For KCR, victory is ‘sweet revenge’


For Telangana Rashtra Samithi president K Chandrasekhar Rao, his resounding victory in the Lok Sabha bypoll in Karimnagar is “sweet revenge” against the ruling Congress, particularly Chief Minister Dr Y S Rajasekhar Reddy and United Progressive Alliance chairperson Sonia Gandhi.

KCR, as he is popularly called, had quit the Manmohan Singh Cabinet on August 22, in protest against the failure of the Congress-led UPA to fulfil its assurance on the formation of a separate Telangana state.

Later, on September 23, his party withdrew from the UPA, and KCR resigned the Lok Sabha seat, necessitating the byelection.

Terming the bypoll as a referendum on the separate Telangana statehood demand, KCR entered the fray. His rivals included T Jeevan Reddy (Congress), L Ramana (Telugu Desam) and Ch Vidyasagar Rao (Bharatiya Janata Party) and nine independents.

Cashing on the Telangana sentiment, he was elected for the second time by a record margin. In 2004, he was elected to Lok Sabha for the first time with the support of Congress, which had an alliance with TRS for the Assembly and Lok Sabha elections, with a margin of 1,31,168 votes.

In a sense, the TRS and KCR needed this victory desperately after the party’s dismal performance in the municipal and cooperative elections last year and the Panchayat Raj elections this year.

Starting his political career with the Youth Congress in the late 1970s, KCR was elected to the Primary Agricultural Cooperative Society at Raghavapuram. He joined the Telugu Desam Party in the early 1980s and unsuccessfully contested from Siddipet Assembly constituency in 1983. Subsequently, he was elected to the Assembly four times in 1985, 1989, 1994 and 1999. 

He served as a minister in Chandrababu Naidu’s Cabinet during 1996-99. KCR had a stint as deputy speaker of AP Legislative Assembly between 1999-2001.

Quitting the Telugu Desam, as well as his deputy speaker’s post and Assembly membership, he founded the TRS on April 27, 2001, to spearhead the movement for a separate Telangana state.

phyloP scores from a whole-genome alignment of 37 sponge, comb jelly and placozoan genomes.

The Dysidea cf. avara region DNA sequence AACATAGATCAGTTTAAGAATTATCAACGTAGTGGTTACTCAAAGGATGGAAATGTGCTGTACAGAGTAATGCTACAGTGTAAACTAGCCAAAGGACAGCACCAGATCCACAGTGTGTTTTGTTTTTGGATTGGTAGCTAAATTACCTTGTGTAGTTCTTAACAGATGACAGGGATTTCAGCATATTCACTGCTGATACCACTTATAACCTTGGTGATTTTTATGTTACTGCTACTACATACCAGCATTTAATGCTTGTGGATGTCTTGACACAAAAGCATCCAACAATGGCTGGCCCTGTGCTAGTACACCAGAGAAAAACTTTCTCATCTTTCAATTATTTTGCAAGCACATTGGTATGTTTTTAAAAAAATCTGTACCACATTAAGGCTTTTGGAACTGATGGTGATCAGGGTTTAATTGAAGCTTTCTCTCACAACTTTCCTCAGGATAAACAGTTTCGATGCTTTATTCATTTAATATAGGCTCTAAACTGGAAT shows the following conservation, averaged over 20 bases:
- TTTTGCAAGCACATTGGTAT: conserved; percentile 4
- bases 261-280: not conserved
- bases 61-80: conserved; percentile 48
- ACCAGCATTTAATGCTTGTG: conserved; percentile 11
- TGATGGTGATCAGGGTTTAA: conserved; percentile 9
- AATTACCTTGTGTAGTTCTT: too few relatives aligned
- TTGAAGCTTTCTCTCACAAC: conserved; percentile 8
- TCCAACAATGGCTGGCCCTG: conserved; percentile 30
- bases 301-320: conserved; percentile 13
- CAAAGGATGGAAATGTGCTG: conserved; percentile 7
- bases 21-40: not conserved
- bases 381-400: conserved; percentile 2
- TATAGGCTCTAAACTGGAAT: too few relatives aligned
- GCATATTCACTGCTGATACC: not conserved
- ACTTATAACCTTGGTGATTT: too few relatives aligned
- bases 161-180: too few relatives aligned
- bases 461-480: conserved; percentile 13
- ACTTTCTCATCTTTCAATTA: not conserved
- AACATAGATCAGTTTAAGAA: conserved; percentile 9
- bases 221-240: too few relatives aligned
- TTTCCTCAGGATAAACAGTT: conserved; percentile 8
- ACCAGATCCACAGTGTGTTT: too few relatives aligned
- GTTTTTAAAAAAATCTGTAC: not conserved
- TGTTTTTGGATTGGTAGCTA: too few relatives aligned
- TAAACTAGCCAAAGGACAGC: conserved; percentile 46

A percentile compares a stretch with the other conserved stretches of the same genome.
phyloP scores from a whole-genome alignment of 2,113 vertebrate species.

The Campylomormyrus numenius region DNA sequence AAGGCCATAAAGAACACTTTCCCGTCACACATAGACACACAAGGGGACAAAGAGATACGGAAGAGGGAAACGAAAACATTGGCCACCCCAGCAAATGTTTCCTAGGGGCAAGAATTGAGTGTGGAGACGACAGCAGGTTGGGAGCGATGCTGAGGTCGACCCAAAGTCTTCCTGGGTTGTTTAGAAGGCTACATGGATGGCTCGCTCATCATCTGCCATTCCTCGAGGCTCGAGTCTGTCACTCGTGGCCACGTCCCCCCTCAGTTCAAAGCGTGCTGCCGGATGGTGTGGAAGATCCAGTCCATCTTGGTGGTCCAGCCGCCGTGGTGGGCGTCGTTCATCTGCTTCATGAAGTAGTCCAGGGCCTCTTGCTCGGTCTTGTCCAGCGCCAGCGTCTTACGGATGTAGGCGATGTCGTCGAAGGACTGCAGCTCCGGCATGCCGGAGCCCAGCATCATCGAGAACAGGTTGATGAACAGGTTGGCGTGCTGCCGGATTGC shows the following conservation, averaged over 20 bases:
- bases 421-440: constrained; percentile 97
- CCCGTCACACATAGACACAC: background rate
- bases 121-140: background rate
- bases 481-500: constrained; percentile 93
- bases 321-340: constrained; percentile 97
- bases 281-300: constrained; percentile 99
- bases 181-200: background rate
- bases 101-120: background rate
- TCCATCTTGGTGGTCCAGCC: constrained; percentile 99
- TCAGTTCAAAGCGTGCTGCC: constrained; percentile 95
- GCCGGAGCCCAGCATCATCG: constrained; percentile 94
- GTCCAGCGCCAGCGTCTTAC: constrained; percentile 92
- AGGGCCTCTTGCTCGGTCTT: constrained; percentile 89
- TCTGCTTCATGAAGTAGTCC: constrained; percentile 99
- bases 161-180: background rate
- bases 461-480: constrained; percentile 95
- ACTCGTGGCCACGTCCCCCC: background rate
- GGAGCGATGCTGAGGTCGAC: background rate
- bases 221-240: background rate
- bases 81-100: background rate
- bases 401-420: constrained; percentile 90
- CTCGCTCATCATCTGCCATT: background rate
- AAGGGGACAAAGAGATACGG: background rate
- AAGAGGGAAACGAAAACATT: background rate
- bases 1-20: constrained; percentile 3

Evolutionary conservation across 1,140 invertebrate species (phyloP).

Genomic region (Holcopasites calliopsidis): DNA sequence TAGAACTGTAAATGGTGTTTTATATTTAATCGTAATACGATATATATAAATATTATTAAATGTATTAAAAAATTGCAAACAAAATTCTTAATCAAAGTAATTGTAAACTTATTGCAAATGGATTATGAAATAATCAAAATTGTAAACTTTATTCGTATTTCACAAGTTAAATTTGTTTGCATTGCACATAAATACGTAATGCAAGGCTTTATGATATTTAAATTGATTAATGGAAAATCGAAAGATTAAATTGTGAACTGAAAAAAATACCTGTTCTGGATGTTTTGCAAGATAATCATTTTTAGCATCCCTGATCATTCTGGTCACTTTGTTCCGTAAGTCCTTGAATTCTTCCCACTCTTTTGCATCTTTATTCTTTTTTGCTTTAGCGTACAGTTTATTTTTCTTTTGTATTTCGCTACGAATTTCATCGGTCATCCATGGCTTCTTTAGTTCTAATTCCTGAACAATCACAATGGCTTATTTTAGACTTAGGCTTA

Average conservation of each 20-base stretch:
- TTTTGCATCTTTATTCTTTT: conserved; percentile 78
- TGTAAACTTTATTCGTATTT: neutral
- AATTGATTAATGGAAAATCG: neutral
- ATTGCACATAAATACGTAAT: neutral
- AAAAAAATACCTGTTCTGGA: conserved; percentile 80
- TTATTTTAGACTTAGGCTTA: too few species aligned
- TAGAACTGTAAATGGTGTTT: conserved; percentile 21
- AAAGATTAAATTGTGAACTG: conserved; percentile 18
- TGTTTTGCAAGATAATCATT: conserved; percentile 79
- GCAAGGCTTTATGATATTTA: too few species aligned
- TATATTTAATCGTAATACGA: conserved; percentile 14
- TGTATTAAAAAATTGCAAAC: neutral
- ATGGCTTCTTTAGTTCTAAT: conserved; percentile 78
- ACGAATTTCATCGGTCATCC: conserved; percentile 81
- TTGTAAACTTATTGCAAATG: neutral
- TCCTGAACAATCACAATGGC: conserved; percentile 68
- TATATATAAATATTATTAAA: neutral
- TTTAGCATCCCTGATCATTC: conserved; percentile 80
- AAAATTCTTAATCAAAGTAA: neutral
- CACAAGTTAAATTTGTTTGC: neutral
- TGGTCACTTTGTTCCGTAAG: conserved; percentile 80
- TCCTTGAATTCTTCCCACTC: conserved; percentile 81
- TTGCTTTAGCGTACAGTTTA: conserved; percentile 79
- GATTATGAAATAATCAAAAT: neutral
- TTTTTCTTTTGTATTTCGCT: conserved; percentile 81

KCR was subsequently re-elected from Siddipet constituency in the Assembly bypoll caused by his resignation.

TRS forged an alliance with Congress in 2004 Assembly/Lok Sabha elections. In all, five TRS members were elected to the Lok Sabha and 26 members to the state Assembly.

KCR and senior leader A Narendra joined the Manmohan Singh Cabinet. Six TRS members were inducted into the Congress ministry headed by Dr Y S Rajasekhar Reddy in the state. However, the TRS pulled out its ministers from the state Cabinet in July last year. Both KCR and Narendra quit the Manmohan Singh cabinet in August this year. 

As their alliance developed strains, TRS contested the municipal elections on its own last year and courted debacle.

In the Panchayat Raj elections held this year, TRS entered into poll alliance with the Congress but its performance remained dismal.

Now, the impressive victory in Karimnagar Lok Sabha elections comes as a morale-booster to TRS and revives its political fortunes in Telangana region.

For KCR, it is a personal victory, too, since his credibility was at stake in this bypoll. Over the last two and a half years, he had made many announcements claiming  that “Telangana is round the corner” and set umpteen deadlines for the UPA and Congress to take steps for the formation of Telangana state.

When other political parties and people started taking him lightly, he took a calculated risk by quitting the UPA government and his Lok Sabha membership. His credentials as a ‘Telangana fighter’ are vindicated by the bypoll outcome.

The 53-year-old KCR hails from the Velama caste. A post-graduate in Literature from Osmania University, he is a native of Siddipet in Medak district. Married to K Shobha, he has a son and a daughter.

By Syed Amin Jafri

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